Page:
We are living in a world of information overload, and it's easier than ever to create information—sometimes even mandated by law. How do we best make use of this information? If I'm searching through multiple data sources, each from different creators, how can I be sure that columns in one dataset correspond to columns in another? You could make a standards guide to ensure everyone is creating data with consistent descriptive metadata, but people are still prone to typos and other errors may occur.
The dutiful secretary or analyst—logging data in a spreadsheet—is likely to name columns in ways they find meaningful to others. However, they may also try to save themselves a few keystrokes and drop letters from column names. This could lead to something like "org_nm", which really means "organization_name" to them—or was it "organism_name"? Is that organization like a company or a chess club? How do I ensure that when one spreadsheet has a column named "org_nm" it means the same thing as another spreadsheet's "company_name"? Are those names accurate?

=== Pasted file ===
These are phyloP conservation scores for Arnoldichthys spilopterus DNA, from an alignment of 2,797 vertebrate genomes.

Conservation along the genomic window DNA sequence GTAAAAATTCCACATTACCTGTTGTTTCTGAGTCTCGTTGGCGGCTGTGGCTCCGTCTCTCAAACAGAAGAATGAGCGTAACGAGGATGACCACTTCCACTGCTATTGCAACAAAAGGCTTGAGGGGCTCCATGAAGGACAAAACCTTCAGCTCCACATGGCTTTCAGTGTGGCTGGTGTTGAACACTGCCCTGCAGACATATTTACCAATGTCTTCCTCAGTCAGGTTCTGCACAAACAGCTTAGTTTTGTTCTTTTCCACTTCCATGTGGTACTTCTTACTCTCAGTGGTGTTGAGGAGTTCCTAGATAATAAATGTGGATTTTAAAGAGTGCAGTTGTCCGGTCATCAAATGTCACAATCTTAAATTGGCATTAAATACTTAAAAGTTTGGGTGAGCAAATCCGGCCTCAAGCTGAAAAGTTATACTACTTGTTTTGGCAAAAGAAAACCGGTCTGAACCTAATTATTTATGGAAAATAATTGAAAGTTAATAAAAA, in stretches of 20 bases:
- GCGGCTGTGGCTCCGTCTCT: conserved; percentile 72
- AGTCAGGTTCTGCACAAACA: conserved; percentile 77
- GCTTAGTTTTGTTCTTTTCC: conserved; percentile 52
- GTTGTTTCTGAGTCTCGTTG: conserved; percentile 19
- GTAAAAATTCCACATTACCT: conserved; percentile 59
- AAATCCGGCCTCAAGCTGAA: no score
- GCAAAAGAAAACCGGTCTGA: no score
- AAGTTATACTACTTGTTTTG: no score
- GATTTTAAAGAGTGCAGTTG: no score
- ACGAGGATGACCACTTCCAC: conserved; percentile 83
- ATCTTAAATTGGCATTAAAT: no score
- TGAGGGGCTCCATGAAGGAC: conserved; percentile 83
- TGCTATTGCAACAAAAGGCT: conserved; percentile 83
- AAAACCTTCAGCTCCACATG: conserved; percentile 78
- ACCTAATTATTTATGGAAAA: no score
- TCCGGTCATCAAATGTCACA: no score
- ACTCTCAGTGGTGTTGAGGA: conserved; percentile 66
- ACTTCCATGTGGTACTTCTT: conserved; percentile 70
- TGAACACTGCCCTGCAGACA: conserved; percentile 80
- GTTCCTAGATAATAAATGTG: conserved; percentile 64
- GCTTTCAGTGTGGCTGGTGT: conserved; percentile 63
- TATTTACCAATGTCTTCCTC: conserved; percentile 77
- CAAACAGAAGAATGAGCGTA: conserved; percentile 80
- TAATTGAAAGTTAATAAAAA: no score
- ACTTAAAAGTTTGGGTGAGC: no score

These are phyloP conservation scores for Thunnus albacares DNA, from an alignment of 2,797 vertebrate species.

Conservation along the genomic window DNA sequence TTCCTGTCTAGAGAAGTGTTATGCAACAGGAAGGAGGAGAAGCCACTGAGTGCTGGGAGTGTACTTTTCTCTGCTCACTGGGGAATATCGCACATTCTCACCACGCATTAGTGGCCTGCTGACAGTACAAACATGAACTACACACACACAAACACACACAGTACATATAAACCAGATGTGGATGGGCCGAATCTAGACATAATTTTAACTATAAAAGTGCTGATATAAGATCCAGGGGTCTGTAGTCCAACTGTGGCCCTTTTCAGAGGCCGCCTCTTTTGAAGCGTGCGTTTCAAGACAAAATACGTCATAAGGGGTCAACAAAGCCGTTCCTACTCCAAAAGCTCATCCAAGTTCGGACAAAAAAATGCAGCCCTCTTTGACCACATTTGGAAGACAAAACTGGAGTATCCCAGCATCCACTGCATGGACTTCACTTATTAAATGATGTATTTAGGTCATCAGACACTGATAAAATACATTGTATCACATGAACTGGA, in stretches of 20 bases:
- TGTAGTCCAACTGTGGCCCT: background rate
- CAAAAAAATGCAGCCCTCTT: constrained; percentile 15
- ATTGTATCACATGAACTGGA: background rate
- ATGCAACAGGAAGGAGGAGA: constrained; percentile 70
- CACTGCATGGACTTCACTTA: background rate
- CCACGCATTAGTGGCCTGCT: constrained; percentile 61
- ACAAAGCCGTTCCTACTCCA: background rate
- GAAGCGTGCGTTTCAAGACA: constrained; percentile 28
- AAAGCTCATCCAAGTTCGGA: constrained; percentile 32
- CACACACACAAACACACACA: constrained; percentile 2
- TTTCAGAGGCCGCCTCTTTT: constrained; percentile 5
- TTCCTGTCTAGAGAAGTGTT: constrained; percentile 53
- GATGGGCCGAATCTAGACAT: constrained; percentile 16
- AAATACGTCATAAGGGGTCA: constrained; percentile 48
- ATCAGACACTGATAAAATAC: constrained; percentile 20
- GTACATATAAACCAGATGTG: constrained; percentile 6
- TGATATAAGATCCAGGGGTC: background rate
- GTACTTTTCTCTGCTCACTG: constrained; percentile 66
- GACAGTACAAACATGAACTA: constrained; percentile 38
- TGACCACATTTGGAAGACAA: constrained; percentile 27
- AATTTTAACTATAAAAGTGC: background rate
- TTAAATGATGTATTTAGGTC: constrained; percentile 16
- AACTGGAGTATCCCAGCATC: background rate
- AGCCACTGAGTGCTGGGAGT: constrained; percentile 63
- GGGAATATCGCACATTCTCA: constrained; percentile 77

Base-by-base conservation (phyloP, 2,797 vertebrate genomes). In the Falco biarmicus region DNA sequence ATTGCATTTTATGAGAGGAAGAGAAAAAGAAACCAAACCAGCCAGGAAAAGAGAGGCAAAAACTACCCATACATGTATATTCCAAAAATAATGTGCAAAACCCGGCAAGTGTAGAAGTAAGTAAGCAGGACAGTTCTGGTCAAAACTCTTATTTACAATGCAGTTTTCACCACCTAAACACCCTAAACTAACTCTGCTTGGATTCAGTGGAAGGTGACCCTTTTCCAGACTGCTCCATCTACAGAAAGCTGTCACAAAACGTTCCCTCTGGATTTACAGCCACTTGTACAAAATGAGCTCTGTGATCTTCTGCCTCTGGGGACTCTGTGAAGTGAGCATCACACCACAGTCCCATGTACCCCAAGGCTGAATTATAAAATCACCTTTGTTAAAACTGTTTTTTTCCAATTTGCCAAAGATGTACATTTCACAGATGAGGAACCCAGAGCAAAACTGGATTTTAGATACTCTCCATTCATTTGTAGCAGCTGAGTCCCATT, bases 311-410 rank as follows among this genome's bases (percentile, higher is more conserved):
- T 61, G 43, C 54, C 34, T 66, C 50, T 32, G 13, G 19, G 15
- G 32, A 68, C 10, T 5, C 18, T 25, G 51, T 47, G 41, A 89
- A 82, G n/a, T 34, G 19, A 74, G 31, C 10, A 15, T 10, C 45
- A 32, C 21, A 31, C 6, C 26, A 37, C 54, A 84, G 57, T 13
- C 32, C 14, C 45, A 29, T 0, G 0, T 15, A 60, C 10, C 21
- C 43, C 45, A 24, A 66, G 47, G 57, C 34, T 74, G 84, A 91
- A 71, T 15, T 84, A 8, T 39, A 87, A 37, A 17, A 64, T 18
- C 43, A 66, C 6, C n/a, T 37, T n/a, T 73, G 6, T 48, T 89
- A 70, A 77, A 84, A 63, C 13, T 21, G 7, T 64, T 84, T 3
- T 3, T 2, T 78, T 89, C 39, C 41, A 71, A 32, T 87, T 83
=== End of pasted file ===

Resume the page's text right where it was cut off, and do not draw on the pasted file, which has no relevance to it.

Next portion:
This matters significantly when you’re trying to make use of multiple datasets to piece together a more complete picture of the world. It may not seem like a big deal on a handful of datasets, but when it takes 50 to 100 or more datasets to get a complete picture and the datasets change drastically over time, it demands a more robust solution than solely a human in the loop.
When you are sitting atop thousands of datasets from many different sources—like Enigma is—you have to start to ask yourself questions like: